This is great! (5, Funny)

Anonymous Coward | more than 6 years ago | (#21642907)

Since the intarweb is used to facilitate copyright infringement, the gov't can seize the entire series of tubes!

Well.. (-1, Offtopic)

Anonymous Coward | more than 6 years ago | (#21642909)

This Anonymous Coward writes that Anonymous Coward writes that this was obvious from the last story regardless of what Kevin Way writes or what Kevin Way who is writing for Kevin Way writes.

A new AGENCY?! (5, Insightful)

Azuma Hazuki (955769) | more than 6 years ago | (#21642931)

An entire new agency in charge of stopping copyright violations. Wonderful. I am SO glad to know our government has its priorities straight.

Re:A new AGENCY?! (0, Offtopic)

WGFCrafty (1062506) | more than 6 years ago | (#21642995)

The kids which were alienated from SCHIP will be glad to see their mother country's climbing economy inversely apply to their health.

Re:A new AGENCY?! (5, Insightful)

jeffasselin (566598) | more than 6 years ago | (#21643189)

The government is by the people for the people. At least in theory.

But the politicians are those who enact laws, and although they are in theory elected by the people, such elections are only possible thanks to the big money corporations give them. So, yes, those politicians have their priorities very straight: helping those that give them the money they need to keep their jobs.

Re:A new AGENCY?! (5, Insightful)

Opportunist (166417) | more than 6 years ago | (#21643243)

Makes sense. After all, this is about protecting the only market the US still has the upper hand and that generates more revenue internationally than it costs.

Take a look at the industry sectors. Agriculture? Heaps more imports than exports. Industry? Which? Production is outsourced to China. Service? Great, but you can only export a service when someone comes to you and consumes it, and leisure travel to the US isn't really too appealing with the rather xenophobic approach since 9/11.

So what's left is content and patents. News, entertainment, rights. To create an entire agency to protect what's left of the US commerce is quite logic.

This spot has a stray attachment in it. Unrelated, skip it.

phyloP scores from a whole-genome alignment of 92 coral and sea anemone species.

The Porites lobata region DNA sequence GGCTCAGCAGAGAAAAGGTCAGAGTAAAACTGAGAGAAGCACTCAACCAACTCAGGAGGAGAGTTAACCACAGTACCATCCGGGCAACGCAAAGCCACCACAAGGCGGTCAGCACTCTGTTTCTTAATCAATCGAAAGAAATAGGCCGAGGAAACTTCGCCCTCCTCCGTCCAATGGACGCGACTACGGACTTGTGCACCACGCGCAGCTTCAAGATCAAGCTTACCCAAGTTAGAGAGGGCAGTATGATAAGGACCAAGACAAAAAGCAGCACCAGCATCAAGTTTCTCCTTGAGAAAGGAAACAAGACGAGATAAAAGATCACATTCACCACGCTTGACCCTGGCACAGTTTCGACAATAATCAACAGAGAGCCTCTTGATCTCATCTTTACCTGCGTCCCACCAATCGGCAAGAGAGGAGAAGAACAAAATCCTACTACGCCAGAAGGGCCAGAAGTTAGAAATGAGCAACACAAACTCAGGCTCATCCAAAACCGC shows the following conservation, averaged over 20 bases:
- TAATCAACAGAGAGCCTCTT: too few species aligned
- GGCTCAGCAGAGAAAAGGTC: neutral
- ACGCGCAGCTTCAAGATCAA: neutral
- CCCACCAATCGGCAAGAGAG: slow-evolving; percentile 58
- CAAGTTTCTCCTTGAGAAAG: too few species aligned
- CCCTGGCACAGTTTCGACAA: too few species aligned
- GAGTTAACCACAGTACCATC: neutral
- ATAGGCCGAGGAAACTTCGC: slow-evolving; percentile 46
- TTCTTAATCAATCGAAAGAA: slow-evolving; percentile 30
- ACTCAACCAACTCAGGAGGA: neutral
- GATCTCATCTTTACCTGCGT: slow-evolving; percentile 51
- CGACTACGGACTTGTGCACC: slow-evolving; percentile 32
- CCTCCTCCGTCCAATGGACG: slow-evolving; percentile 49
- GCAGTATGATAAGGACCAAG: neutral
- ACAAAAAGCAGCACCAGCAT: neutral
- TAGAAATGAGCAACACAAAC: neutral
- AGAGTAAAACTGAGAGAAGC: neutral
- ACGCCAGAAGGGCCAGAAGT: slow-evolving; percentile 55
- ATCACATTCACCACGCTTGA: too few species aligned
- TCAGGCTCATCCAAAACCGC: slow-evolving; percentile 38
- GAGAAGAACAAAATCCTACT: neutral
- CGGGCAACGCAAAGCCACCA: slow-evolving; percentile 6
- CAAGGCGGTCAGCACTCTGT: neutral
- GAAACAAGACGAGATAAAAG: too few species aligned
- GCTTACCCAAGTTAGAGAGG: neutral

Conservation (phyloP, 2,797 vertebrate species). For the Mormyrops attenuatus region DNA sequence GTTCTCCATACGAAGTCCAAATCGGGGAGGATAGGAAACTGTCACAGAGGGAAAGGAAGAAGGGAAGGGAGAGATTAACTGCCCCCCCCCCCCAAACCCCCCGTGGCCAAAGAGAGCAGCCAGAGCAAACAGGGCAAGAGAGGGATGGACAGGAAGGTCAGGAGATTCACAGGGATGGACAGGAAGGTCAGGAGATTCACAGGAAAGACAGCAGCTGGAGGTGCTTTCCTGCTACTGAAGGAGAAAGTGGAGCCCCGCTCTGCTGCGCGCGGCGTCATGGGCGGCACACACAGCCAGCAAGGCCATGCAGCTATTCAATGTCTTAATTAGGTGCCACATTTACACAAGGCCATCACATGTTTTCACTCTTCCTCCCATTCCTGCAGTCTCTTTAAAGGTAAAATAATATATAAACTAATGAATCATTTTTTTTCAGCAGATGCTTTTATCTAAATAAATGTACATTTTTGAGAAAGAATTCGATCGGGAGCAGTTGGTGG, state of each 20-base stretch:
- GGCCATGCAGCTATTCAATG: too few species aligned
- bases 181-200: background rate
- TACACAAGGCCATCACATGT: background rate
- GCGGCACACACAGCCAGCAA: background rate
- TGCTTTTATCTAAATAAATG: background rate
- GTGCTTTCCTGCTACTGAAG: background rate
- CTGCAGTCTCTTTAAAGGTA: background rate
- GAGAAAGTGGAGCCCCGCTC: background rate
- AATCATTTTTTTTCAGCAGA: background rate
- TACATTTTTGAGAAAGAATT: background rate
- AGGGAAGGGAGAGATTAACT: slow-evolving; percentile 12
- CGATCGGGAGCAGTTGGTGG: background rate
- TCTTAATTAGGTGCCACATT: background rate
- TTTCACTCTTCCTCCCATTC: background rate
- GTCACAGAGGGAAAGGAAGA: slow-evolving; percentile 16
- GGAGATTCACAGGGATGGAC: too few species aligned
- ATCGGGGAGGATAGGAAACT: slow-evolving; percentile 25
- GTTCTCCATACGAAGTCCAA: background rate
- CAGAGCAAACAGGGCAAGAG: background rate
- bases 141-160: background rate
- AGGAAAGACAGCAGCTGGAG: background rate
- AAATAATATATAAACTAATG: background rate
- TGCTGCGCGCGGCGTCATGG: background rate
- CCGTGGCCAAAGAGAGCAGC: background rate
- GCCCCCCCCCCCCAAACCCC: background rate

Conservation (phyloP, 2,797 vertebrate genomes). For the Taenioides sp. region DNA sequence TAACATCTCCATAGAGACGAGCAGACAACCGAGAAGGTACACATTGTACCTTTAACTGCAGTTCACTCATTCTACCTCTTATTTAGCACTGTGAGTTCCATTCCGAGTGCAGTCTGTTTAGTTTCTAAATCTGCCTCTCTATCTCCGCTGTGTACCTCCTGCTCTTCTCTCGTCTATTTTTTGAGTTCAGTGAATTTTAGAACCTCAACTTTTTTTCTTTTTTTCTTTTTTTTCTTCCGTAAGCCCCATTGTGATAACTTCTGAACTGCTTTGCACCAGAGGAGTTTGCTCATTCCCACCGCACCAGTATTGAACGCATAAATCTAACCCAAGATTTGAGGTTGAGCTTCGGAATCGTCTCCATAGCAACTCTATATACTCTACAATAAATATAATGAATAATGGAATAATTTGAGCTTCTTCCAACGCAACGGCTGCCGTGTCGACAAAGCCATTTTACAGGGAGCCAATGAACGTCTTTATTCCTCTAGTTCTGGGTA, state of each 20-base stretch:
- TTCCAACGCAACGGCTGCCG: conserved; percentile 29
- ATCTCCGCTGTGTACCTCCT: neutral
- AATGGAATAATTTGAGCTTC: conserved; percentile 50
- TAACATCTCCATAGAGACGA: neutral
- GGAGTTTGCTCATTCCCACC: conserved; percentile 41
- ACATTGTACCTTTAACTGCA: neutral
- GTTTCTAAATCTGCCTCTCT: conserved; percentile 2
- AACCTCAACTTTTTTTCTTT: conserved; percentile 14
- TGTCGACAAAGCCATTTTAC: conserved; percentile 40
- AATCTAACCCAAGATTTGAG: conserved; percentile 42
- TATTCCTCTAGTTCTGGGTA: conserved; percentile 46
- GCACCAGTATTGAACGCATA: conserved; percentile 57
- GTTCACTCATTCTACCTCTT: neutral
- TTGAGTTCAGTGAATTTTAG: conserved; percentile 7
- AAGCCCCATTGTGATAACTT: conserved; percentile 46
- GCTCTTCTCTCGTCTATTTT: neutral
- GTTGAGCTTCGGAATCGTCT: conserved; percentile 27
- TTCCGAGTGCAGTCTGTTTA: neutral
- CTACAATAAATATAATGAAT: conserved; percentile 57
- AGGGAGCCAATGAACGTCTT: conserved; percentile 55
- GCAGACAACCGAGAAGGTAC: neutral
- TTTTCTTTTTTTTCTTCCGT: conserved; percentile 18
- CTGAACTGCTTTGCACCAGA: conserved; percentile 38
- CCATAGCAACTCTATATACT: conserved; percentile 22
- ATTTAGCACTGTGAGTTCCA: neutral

So let me get this straight... (5, Insightful)

john_is_war (310751) | more than 6 years ago | (#21642939)

If someone on my schools network downloads an illegal mp3, then the RIAA has the right to confiscate and sell every single router, switch, and hub between the two people... clogging the tubes is bad enough, but taking them away and stealing them?

Re:So let me get this straight... (5, Interesting)

CastrTroy (595695) | more than 6 years ago | (#21643183)

I'd like to seem them try to take the router from the local ISP. That could cause some major problems. Or the DNS root server that facilitated the copyright infringement. Legislation like this shows that the lawmakers have absolutely no clue how the internet works.

Re:So let me get this straight... (3, Funny)

compro01 (777531) | more than 6 years ago | (#21643289)

Legislation like this shows that the lawmakers have absolutely no clue.
those last 4 words were pretty redundant.

Re:So let me get this straight... (4, Insightful)

jamstar7 (694492) | more than 6 years ago | (#21643395)

Look at the (shudder) bright side.

With everybody's computer taken and sold, there is now going to be a booming market in new computers, all preloaded with Vista. What a windfall this shall be for the computer manufacturers and Microsoft.

How do you prove you've never downloaded anything off the internet? You can't. Doesn't matter if you have legal copies of the CDs you've ripped down to MP3 and stored on your computer, even if you have the reciepts for them, how do you prove you didn't just download them instead of ripping them from CD?

And the theory that absence of evidence doesn't mean absense of crime is rather disturbing to me.

Land of the !Free (0)

Anonymous Coward | more than 6 years ago | (#21642951)

In the United States of America
You are guilty
There is no need to prove you innocent.

How is this wrong? Let me count the ways... (5, Informative)

beef curtains (792692) | more than 6 years ago | (#21642961)

Amendment V

No person...shall...be deprived of life, liberty, or property, without due process of law; nor shall private property be taken for public use, without just compensation.

I understand here that "due process of law" is actually being changed to make this legal, but I feel that the following serves to define "due process of law" in a way:

Amendment VII

In suits at common law, where the value in controversy shall exceed twenty dollars, the right of trial by jury shall be preserved, and no fact tried by a jury, shall be otherwise reexamined in any court of the United States, than according to the rules of the common law.